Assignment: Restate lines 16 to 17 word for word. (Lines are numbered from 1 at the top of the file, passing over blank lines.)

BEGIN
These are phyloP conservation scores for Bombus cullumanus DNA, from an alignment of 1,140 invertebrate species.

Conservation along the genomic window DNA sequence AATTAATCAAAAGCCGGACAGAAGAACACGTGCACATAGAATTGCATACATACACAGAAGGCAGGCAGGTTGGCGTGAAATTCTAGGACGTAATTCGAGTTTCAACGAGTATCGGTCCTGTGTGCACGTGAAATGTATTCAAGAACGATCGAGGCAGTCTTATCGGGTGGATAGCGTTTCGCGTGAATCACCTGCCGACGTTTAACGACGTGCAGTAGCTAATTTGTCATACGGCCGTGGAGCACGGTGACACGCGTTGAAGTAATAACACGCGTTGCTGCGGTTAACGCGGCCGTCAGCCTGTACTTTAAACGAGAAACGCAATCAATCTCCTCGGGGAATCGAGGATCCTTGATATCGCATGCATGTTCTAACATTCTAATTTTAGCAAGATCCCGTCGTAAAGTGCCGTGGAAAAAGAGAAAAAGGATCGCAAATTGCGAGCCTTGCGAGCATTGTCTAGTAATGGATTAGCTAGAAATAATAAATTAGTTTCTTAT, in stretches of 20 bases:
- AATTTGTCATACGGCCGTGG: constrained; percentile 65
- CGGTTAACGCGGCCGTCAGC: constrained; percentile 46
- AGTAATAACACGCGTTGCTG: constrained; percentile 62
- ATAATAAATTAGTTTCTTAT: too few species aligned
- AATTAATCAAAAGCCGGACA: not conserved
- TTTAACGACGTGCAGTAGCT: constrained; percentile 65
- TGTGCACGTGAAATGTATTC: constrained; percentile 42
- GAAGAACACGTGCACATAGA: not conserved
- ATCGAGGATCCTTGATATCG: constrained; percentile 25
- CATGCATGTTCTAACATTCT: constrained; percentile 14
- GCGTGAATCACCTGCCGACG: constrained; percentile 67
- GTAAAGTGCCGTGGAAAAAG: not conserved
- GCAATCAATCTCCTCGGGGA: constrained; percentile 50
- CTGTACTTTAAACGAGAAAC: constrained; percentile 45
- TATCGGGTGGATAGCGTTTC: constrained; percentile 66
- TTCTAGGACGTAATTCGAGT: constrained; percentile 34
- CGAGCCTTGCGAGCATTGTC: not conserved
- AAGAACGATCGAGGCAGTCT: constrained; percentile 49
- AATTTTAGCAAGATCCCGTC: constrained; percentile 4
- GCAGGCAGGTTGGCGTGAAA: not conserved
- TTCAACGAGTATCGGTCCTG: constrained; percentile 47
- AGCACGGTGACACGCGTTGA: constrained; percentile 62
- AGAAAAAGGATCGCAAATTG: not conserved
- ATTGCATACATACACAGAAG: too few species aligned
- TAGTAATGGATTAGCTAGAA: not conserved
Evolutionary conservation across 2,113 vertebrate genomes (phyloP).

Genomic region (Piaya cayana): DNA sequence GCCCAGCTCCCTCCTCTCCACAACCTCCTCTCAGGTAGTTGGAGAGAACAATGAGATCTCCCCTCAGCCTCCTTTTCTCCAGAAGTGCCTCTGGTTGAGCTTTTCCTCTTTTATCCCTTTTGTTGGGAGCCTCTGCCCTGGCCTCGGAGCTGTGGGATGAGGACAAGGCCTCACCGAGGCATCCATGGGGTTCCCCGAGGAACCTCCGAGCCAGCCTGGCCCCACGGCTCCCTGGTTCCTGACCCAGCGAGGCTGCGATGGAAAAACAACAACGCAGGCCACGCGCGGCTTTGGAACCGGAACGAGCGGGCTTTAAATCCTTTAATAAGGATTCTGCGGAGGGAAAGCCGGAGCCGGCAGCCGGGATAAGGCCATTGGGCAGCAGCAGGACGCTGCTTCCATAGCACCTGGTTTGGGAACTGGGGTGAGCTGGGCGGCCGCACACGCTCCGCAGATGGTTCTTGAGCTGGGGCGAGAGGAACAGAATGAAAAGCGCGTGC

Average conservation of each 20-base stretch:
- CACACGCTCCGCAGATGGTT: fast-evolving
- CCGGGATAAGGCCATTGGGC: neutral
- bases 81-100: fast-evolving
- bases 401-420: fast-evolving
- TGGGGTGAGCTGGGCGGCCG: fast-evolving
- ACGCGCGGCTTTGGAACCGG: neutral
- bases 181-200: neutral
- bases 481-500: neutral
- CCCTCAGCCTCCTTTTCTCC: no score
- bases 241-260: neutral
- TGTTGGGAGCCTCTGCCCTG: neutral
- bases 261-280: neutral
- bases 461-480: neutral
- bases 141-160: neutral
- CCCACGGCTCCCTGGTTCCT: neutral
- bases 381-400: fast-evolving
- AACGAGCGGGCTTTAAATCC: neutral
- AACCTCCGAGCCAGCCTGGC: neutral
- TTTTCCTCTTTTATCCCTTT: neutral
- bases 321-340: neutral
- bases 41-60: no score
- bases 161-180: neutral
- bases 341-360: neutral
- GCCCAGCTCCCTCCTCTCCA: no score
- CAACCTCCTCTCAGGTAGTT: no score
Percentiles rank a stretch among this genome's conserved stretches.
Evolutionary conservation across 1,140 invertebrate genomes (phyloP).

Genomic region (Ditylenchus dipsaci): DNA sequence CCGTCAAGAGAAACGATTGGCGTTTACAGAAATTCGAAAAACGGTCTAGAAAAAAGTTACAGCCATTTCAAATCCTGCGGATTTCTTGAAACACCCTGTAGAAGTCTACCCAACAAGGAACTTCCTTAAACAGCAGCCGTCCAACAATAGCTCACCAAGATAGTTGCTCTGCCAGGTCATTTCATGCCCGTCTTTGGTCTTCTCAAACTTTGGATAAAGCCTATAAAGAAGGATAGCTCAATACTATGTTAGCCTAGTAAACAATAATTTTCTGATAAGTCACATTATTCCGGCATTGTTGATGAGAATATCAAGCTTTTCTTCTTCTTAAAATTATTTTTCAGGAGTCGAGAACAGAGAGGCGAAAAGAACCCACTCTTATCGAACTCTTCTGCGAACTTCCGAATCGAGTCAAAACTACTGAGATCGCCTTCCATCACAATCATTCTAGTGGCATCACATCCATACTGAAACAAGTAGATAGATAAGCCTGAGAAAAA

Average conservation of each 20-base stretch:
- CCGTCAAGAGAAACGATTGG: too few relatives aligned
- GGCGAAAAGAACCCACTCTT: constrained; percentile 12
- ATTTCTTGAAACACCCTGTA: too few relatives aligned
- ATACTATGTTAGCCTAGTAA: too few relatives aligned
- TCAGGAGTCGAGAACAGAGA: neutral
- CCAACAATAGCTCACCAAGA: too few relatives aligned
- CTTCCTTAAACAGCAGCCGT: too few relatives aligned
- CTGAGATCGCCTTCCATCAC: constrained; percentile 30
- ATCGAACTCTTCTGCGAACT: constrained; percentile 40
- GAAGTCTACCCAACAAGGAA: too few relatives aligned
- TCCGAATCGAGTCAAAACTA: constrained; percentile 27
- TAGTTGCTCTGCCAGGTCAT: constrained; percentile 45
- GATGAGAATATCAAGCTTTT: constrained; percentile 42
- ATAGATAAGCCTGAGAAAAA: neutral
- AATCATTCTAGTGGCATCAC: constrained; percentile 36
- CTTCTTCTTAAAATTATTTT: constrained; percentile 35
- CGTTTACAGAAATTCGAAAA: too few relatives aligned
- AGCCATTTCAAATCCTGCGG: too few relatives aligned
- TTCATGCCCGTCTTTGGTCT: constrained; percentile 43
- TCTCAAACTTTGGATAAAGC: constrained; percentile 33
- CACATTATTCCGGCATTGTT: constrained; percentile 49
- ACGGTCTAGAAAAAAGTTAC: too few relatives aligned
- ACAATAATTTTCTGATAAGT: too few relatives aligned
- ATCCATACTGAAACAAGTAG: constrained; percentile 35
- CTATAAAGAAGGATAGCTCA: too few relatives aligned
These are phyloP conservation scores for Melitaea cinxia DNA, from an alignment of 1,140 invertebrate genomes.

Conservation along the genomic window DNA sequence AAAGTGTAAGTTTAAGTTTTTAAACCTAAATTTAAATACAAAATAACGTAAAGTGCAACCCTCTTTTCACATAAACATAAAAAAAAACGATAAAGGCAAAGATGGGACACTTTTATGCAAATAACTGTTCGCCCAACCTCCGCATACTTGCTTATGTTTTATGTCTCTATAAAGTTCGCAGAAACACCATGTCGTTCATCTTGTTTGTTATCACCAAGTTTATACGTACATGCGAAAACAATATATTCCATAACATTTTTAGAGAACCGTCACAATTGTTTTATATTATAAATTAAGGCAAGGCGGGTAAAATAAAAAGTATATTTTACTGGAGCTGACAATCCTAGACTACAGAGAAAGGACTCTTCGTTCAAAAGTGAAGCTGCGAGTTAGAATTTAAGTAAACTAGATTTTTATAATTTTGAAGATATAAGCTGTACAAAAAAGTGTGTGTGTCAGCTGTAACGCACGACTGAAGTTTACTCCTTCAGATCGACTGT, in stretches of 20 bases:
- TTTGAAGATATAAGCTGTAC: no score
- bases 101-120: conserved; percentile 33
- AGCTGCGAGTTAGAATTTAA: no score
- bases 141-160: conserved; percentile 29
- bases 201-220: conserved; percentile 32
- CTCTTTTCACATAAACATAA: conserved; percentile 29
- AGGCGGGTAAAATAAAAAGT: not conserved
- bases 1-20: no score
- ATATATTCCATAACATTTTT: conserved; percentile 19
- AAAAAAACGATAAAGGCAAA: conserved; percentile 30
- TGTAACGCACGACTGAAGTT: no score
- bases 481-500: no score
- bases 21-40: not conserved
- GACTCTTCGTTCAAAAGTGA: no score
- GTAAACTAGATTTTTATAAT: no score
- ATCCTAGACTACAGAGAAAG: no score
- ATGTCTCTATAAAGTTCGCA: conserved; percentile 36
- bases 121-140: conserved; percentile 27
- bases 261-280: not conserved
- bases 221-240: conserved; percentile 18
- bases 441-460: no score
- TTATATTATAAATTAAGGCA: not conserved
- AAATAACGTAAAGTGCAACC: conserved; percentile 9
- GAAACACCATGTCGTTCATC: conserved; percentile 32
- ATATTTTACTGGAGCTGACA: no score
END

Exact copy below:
- CTGTACTTTAAACGAGAAAC: constrained; percentile 45
- TATCGGGTGGATAGCGTTTC: constrained; percentile 66